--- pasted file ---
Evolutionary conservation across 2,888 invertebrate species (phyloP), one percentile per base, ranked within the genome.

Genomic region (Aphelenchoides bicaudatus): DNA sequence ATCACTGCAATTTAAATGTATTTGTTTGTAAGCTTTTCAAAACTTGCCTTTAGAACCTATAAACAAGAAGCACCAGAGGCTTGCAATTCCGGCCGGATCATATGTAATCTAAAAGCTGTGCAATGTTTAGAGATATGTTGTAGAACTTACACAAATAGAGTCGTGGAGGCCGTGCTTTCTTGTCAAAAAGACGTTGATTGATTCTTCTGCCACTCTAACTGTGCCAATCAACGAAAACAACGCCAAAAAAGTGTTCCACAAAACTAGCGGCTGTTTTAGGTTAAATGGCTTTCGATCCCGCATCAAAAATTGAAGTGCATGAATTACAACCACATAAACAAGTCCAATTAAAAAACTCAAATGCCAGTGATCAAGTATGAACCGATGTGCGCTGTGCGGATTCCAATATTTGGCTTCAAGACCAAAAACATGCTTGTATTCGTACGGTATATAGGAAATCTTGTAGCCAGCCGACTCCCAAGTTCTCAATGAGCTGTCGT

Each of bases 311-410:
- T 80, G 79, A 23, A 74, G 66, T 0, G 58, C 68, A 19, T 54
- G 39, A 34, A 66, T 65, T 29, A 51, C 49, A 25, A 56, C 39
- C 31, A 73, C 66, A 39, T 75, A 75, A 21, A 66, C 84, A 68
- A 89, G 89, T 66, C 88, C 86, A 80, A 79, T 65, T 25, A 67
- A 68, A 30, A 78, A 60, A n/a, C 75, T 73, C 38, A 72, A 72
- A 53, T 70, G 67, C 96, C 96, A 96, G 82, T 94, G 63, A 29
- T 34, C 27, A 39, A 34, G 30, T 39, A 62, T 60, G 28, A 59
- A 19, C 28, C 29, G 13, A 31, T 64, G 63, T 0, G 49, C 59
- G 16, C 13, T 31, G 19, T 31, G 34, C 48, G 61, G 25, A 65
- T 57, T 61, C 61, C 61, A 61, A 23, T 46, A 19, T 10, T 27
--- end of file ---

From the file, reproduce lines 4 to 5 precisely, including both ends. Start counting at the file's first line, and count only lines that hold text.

- T 80, G 79, A 23, A 74, G 66, T 0, G 58, C 68, A 19, T 54
- G 39, A 34, A 66, T 65, T 29, A 51, C 49, A 25, A 56, C 39